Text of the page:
Startups generally enjoy more flexibility from vendors that offer pay-as-you-go pricing than they do from those with subscription-based services. They can scale their expenses up or down according to actual usage rather than paying upfront and worrying about wasting money when the service is not needed.
Likewise, startups that set their own consumption-based pricing models achieve a similar result: their customers have a real incentive to actually try the service without the risk of incurring significant overhead. If the service falls short of their expectations, they pay only for what they used—but if it’s a great fit, it’s simple to scale usage up to meet business needs.
And so it isn’t surprising that the adoption of consumption-based pricing has nearly doubled within B2B SaaS in the past five years, and reflected the pricing models of approximately 46% of the general SaaS index in 2022. Consumption-based pricing is becoming a preferred pricing model through which startups can effectively sell their own services. To further explore how it can fit into your business’ pricing strategy, Snowflake provides a helpful guide for startups to leverage consumption-based pricing.
4. The expansion of product-led growth as a business model
Consumption-based pricing is just one component of a larger, consumer-facing business model. Product-led growth (PLG), which OpenView Partners describes as a “democratization” of software buying power, is really just a model where the product itself—rather than sales or marketing initiatives—drives user acquisition, retention and growth. The user tries the product, keeps using it and eventually upgrades to a paid subscription.
Think Slack or Calendly: these kinds of products are attractive to users, many of whom want accessible interfaces and “try before you buy” opportunities without the nuisance of sales interactions. From a user-based perspective, it’s fast. You skip the middleman (the sales rep, for example) and simply register for the product. From a startup and entrepreneurial perspective, you avoid incurring any marketing or sales overhead, and are instead free to focus on developing the product. To learn more about product-led growth strategies and how to successfully implement them at your startup, watch Snowflake’s webinar with PLG experts from two venture capitalist firms.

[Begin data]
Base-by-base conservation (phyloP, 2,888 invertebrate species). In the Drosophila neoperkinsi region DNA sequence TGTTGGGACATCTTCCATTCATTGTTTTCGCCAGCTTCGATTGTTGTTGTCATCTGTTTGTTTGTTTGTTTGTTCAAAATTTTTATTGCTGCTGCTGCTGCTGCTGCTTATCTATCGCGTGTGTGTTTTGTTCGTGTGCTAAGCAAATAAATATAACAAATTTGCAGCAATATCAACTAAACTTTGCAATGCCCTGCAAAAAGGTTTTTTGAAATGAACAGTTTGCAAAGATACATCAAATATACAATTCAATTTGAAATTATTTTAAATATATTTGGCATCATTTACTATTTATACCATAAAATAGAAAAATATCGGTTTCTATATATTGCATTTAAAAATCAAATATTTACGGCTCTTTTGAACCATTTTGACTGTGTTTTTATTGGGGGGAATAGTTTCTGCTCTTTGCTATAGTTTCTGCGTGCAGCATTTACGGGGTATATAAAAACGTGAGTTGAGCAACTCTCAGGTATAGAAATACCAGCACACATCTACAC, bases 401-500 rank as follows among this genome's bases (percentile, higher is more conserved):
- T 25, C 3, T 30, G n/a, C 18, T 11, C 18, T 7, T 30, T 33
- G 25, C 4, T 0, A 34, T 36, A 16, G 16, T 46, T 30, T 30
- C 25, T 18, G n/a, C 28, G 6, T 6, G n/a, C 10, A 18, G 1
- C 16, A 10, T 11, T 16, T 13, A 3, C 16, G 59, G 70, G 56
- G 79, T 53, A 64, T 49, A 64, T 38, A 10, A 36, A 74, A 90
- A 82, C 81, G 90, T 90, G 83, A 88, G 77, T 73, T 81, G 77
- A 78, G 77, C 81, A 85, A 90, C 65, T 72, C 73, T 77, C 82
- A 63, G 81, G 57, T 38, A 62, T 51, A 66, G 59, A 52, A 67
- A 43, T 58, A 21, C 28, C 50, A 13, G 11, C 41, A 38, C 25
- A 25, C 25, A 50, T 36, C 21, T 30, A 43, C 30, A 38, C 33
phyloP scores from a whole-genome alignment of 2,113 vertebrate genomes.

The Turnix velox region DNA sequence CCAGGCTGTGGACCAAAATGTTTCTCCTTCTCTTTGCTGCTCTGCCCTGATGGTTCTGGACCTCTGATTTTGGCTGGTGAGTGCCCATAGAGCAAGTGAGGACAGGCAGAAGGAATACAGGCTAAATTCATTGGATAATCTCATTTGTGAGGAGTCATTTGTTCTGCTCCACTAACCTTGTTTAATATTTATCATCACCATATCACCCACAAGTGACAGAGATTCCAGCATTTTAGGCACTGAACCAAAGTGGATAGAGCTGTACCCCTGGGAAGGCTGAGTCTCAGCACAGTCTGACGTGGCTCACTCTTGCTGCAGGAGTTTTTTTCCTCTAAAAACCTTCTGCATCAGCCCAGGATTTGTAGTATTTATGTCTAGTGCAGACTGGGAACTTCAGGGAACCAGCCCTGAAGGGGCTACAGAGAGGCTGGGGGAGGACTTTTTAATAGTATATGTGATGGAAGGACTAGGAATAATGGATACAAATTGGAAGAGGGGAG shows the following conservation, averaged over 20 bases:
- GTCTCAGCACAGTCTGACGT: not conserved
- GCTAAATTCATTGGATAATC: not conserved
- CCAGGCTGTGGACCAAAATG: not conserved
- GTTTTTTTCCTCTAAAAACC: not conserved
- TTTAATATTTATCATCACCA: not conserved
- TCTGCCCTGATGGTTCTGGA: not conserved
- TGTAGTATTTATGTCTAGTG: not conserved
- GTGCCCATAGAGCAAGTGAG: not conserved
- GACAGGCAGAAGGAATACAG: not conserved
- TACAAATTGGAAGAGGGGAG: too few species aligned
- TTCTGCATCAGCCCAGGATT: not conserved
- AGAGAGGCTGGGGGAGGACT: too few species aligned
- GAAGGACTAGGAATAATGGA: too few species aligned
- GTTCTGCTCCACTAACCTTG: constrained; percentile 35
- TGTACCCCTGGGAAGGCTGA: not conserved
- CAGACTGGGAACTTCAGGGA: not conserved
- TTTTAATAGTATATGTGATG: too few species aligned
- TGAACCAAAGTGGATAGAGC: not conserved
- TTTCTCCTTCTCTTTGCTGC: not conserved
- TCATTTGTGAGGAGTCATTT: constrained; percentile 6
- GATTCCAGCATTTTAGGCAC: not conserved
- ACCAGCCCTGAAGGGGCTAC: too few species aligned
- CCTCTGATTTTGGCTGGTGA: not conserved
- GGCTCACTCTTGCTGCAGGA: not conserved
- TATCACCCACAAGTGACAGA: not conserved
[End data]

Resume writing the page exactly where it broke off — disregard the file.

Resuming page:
5. The advantages of modern cloud-native applications
Because traditional enterprise applications lack scalability and suffer from inefficient batch development, they can be sluggish, stiff and monolithic. Modern cloud-native approaches expedite enterprise application development into more agile processes and discrete microservices or containers—all while using minimal computing resources. The added advantage of built-in automated building, testing and deployment in cloud-native applications makes cloud-native development not only a much more developer-friendly approach in comparison to traditional development, but also a faster and more manageable process.
What all this means for startups
New developments in gen AI and the unprecedented growth of data are technological paradigm shifts reshaping the tech ecosystem. As startups navigate recessionary bumps in the road, these five trends can guide startup leaders toward more efficient and accessible means of development and marketing.
Generative AI and LLMs are among the leading generators of business growth in the SaaS solution-scape; data-driven apps and cloud-native development are disrupting the app dev status quo; product-led growth and consumption-based pricing are inspiring companies to try new approaches to growing and keeping their customer base. Adopting some or all of these new technologies can help your startup hone its competitive advantage and flourish in the ever-evolving tech market.